Friday, July 18, 2014

Lessons in livestock


     In the timeless movie “The Wizard of Oz,” young Dorothy skips along the yellow brick road with the Tin Man, Cowardly Lion and Scarecrow, chanting, “Lions and tigers and bears, Oh my!”

     Last week, the Hailey Planning and Zoning Commission voted unanimously, “Chickens, a goat, a sheep, Oh no!” when it denied the newly chartered Syringa Mountain School the ability to house the small animals on its school grounds in the Woodside light-industrial area.

     The animals were to be part of the education program at the school, along with gardening.

     What the school requested in terms of the city zoning may have been too broad in that it would have expanded what’s allowed in the city as “urban agriculture.” Goats and sheep would have been added to bees and chickens. The city could surely find a way to craft an ordinance more narrowly to allow animals for educational purposes at the school yet not allow such uses on every property in the city.

     As the world becomes more crowded with human beings, we have become ever more separate from the animals that sustain us with their hides, meat, eggs and milk. With that separation comes ignorance of the knowledge of the life processes that sustain our species and others on Earth. This knowledge can’t be acquired roaming the aisles of grocery stores or from seeing the “Lion King” movie and singing about the circle of life.

     The detachment from our food sources limits our ability to contemplate one of the basic conundrums of life itself: killing in order to live.

     Author Michael Pollan, who chronicled his quest to understand food, wrote, “The single greatest lesson the garden teaches is that our relationship to the planet need not be zero-sum, and that as long as the sun still shines and people still can plan and plant, think and do, we can, if we bother to try, find ways to provide for ourselves without diminishing the world.”

     That’s a lesson worth teaching in our schools.




About Comments

Comments with content that seeks to incite or inflame may be removed.

Comments that are in ALL CAPS may be removed.

Comments that are off-topic or that include profanity or personal attacks, libelous or other inappropriate material may be removed from the site. Entries that are unsigned or contain signatures by someone other than the actual author may be removed. We will take steps to block users who violate any of our posting standards, terms of use or any other policies governing this site. Use of this system denotes full acceptance of these conditions. Please review the full rules governing commentaries and discussions. You are fully responsible for the content that you post.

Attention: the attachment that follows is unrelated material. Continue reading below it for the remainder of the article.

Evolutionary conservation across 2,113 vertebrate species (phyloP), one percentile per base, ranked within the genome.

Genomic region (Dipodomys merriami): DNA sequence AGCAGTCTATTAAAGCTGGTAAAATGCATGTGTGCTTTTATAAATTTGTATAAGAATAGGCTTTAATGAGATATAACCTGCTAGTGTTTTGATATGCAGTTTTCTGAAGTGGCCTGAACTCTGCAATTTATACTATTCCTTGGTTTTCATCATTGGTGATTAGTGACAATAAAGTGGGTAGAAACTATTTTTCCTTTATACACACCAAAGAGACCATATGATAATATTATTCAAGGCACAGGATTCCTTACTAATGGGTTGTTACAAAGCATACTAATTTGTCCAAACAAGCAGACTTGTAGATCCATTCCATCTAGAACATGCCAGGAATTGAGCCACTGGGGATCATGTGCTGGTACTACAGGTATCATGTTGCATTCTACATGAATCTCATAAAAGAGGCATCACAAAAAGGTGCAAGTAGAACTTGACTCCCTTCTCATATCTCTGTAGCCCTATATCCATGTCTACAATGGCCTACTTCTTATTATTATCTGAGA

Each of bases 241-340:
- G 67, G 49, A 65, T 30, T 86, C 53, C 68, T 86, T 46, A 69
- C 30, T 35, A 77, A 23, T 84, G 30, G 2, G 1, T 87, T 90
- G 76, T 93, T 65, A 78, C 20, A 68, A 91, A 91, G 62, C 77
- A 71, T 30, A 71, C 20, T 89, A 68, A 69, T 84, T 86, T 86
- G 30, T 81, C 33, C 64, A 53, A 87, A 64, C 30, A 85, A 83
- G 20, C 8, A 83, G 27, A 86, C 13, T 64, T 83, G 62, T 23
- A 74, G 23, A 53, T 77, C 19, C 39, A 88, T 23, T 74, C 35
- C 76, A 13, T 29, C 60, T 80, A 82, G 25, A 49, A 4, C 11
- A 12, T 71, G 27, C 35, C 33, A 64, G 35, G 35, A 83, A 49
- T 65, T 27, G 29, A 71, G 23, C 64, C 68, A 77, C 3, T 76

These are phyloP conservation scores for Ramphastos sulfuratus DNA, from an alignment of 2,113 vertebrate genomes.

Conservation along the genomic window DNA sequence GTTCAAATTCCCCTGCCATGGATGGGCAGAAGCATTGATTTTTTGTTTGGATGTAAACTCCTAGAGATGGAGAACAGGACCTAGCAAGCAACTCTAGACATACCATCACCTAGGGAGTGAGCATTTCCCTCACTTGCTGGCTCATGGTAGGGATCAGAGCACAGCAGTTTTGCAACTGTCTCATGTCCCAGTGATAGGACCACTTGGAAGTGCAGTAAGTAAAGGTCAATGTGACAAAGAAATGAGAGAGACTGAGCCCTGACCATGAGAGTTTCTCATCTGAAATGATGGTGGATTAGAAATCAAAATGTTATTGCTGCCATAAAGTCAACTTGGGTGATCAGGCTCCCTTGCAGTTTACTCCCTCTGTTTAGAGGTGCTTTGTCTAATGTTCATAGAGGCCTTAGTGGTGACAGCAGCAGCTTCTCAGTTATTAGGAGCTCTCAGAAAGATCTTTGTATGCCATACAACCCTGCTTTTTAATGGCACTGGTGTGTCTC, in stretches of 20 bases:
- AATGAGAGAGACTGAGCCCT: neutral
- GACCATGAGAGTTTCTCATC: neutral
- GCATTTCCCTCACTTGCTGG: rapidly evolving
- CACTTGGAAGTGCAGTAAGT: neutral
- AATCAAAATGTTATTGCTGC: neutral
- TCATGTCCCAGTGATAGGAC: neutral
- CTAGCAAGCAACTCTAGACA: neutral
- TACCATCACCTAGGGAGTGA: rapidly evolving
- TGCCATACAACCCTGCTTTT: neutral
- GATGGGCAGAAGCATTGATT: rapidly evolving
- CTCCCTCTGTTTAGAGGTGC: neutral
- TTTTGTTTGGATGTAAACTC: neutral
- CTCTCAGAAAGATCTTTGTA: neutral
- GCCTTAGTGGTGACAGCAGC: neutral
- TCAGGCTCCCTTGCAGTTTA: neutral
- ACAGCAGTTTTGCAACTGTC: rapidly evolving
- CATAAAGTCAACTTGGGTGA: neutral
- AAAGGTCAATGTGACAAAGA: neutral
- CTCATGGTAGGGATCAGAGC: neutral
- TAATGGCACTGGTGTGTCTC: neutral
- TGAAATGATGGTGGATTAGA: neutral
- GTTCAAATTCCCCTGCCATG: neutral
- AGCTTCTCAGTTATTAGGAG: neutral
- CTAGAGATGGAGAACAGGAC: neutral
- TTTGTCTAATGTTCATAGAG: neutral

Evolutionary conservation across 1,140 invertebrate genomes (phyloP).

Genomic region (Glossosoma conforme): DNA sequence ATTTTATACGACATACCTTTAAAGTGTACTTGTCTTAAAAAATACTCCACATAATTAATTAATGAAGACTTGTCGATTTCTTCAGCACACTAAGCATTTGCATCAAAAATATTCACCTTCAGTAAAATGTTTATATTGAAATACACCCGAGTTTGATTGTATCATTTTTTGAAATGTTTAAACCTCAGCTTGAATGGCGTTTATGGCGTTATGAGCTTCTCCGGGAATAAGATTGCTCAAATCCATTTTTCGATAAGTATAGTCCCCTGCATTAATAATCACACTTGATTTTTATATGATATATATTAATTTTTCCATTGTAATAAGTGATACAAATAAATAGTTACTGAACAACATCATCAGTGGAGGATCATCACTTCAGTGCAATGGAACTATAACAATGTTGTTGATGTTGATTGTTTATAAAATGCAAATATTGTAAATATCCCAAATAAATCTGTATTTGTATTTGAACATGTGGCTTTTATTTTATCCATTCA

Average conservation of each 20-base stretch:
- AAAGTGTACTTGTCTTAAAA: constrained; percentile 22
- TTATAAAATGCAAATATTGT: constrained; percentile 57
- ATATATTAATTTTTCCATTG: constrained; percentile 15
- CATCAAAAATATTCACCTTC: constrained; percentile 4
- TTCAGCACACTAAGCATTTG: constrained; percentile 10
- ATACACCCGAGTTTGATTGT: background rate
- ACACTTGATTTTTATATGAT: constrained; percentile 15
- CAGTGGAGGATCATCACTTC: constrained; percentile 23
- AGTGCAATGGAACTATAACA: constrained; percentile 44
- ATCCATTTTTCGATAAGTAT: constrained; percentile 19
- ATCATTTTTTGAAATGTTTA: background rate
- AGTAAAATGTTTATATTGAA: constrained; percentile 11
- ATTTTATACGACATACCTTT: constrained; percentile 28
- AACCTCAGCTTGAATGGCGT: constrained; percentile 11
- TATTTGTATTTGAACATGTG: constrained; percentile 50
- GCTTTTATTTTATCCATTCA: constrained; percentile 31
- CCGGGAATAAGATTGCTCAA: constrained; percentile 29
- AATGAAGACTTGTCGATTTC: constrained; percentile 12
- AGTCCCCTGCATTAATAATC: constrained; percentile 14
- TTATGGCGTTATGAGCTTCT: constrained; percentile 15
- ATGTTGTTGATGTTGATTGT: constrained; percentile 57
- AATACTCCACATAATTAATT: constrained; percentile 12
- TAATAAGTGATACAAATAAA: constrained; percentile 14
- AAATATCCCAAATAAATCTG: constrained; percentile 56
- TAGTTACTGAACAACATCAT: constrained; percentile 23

The comments below are from the readers of mtexpress.com and in no way represent the views of Express Publishing, Inc.

You may flag individual comments. You may also report an inappropriate or offensive comment by clicking here.

Flagging Comments: Flagging a comment tells a site administrator that a comment is inappropriate. You can find the flag option by pointing the mouse over the comment and clicking the 'Flag' link.

Flagging a comment is only counted once per person, and you won't need to do it multiple times.

Proper Flagging Guidelines: Every site has a different commenting policy - be sure to review the policy for this site before flagging comments. In general these types of comments should be flagged:

  • Spam
  • Ones violating this site's commenting policy
  • Clearly unrelated
  • Personal attacks on others
Comments should not be flagged for:
  • Disagreeing with the content
  • Being in a dispute with the commenter

Popular Comment Threads



 Local Weather 
Search archives:


Copyright © 2020 Express Publishing Inc.   Terms of Use   Privacy Policy
All Rights reserved. Reproduction in whole or in part in any form or medium without express written permission of Express Publishing Inc. is prohibited. 

The Idaho Mountain Express is distributed free to residents and guests throughout the Sun Valley, Idaho resort area community. Subscribers to the Idaho Mountain Express will read these stories and others in this week's issue.